Assistant Professor of Biology Marc Edwards remembers the exact moment he developed a taste for science. He was in his seventh-grade science class and had been caught sipping a hidden milkshake via a straw sticking through a hole in his desk. Instead of disciplining him in a more conventional way, his teacher called Edwards to the front of the room, taught the class about the molecular composition of the drink and then ordered the 12-year-old to write a 30-page paper explaining it.
“The more I learned, the more fascinated I became,” says Edwards, who was born and raised in Trinidad and Tobago. “From that day on, I knew I wanted to be a scientist and teacher, and that led me to academia.”
But as he enrolled in more advanced science courses, he noticed something: He was seeing fewer and fewer professors and classmates of color. He was fortunate to be advised and guided by caring faculty members of color during the four years he spent as a postdoctoral fellow at Johns Hopkins University, he says, and he experienced firsthand the impact that mentoring can have on a scientist in the early stages of a career.
Fast forward to an Amherst faculty orientation event in 2018, where Edwards met Assistant Professor of Chemistry Chris Durr. The pair discovered that they have a shared interest in diversifying the ranks of faculty members and researchers in science, technology, engineering and mathematics (STEM) and hoped they would be able to contribute to that effort at Amherst. Together they hatched what they call the Incubator project, a skills-development program aimed at recruiting and retaining STEM students who are the first in their families to attend college, people of color and/or from low-income backgrounds. After asking Assistant Professor of Statistics Brittney Bailey to participate—she jumped at the chance, she says—they rolled up their sleeves and started planning.
This summer, 18 rising sophomores participated in a six-week pilot of the project, which tapped into the resources of several Amherst offices, including the Loeb Center for Career Exploration and Planning, the Writing Center, the Library, Academic Technology Services, and the Center for Teaching and Learning. Via Zoom and other methods, participants studied recent advances in biotechnology, statistics and chemistry, and learned about scientific ethics, data visualization, formulating research proposals, cover-letter writing and more. Bailey, Durr and Edwards provided one-on-one mentoring, and alumni offered networking opportunities.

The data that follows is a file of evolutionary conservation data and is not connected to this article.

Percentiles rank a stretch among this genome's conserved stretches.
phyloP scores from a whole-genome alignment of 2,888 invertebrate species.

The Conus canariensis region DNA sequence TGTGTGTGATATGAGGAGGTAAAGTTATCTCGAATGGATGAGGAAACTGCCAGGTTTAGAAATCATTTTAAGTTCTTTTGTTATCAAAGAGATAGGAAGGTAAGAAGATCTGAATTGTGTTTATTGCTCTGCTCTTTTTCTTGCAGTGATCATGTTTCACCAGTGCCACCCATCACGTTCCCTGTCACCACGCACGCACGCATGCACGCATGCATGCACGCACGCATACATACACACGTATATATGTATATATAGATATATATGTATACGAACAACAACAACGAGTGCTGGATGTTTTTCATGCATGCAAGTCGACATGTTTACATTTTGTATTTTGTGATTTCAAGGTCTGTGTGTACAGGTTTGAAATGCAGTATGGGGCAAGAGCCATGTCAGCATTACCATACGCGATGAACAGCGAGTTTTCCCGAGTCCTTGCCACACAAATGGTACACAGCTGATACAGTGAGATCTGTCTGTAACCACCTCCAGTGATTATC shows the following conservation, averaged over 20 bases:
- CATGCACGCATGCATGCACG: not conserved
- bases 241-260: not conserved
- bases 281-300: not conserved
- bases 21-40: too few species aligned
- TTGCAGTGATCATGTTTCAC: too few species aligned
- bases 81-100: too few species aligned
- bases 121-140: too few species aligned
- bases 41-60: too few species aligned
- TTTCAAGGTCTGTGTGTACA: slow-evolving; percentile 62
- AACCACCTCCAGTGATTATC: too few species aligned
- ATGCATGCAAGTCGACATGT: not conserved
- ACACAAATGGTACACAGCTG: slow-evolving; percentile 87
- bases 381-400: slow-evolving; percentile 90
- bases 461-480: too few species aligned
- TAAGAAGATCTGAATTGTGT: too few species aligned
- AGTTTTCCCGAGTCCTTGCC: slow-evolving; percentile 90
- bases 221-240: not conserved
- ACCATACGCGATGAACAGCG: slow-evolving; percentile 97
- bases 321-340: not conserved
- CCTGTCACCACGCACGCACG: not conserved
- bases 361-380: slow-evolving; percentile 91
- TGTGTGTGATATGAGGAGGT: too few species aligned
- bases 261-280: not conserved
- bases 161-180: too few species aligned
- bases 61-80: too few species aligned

“We wanted to engage students in this early on in their careers, and to provide them with a cohort of classmates with whom they can share experiences and move through their college years together,” Durr says. “There is real power in creating that kind of close community.”
The Incubator also enabled participants to create their own individual development plans for the future—even if the future doesn’t involve science or research. “We wanted to teach them that there’s no such thing as failing when it comes to their life plans,” Bailey explains. “The program was, of course, about research and technical skills. But it was more about the students—helping them get to where they belong, and find others to support them along the way.”
It helped me build my confidence in how I can become successful in whatever path I choose in the STEM fields.” —Maria Andrade ’23
Maria Andrade ’23, for one, feared that remote participation (forced by COVID-19) would hinder relationship-building and prevent her from finding a support group like the one Bailey describes. “That was far from the truth,” she says. “The reality was that the community I established with the instructors and my peers was unmatched. I had never been in an environment where everyone shared the aspirations I have and my fiery passion for STEM.”
She gained knowledge about previously unfamiliar concepts in chemistry, biology and statistics, and about numerous career options. “By far, though,” she says, “I believe the most important part of the Incubator program was how it helped me build my confidence in how I can become successful in whatever path I choose in the STEM fields.”
Durr had taught almost all of the 18 students in his “Chemical Principles” course last spring and says he noticed a marked increase in confidence during a virtual reunion they held on Sept. 19. “Seeing how self-assured they had become, observing the camaraderie and support they had for each other—it was remarkable,” he notes. “I think it really transformed who they think they can be.”
That kind of growth is exactly why Edwards started the program. “I had great mentors who taught me what it means to be a good scientist and how to build a team,” he says. “As someone who benefited so much from that guidance, I think it is important to provide lasting support for those who come after me. This program is a way of paying it forward.”